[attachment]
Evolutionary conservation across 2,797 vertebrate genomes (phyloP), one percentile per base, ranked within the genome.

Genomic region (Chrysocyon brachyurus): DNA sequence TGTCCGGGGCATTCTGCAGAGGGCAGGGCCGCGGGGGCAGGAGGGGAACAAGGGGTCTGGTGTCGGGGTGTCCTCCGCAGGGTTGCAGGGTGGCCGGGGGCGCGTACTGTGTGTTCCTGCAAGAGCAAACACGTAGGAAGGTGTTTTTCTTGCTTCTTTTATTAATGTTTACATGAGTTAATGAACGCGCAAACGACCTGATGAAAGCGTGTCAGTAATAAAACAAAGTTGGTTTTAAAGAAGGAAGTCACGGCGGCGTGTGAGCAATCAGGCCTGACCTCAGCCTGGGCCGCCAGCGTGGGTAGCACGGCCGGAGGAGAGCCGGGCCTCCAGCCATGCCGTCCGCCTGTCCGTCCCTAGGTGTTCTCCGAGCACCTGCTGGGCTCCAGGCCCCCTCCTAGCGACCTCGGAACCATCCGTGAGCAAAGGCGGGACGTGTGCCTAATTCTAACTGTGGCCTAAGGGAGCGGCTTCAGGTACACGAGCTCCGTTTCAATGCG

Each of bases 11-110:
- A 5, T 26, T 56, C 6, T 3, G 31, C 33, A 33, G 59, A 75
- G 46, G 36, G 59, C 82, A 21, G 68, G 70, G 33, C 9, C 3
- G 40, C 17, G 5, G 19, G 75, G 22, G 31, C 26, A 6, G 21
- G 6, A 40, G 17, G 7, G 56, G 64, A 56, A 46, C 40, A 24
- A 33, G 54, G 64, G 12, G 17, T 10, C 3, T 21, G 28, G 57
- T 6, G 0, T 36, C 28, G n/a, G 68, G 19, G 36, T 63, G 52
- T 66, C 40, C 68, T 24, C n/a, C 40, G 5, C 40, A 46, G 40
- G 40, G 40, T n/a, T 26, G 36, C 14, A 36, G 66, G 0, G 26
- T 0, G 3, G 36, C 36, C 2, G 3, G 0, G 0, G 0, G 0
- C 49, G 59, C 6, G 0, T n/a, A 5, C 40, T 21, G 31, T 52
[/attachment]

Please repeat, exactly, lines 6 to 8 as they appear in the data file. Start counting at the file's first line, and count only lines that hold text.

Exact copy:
- G 40, C 17, G 5, G 19, G 75, G 22, G 31, C 26, A 6, G 21
- G 6, A 40, G 17, G 7, G 56, G 64, A 56, A 46, C 40, A 24
- A 33, G 54, G 64, G 12, G 17, T 10, C 3, T 21, G 28, G 57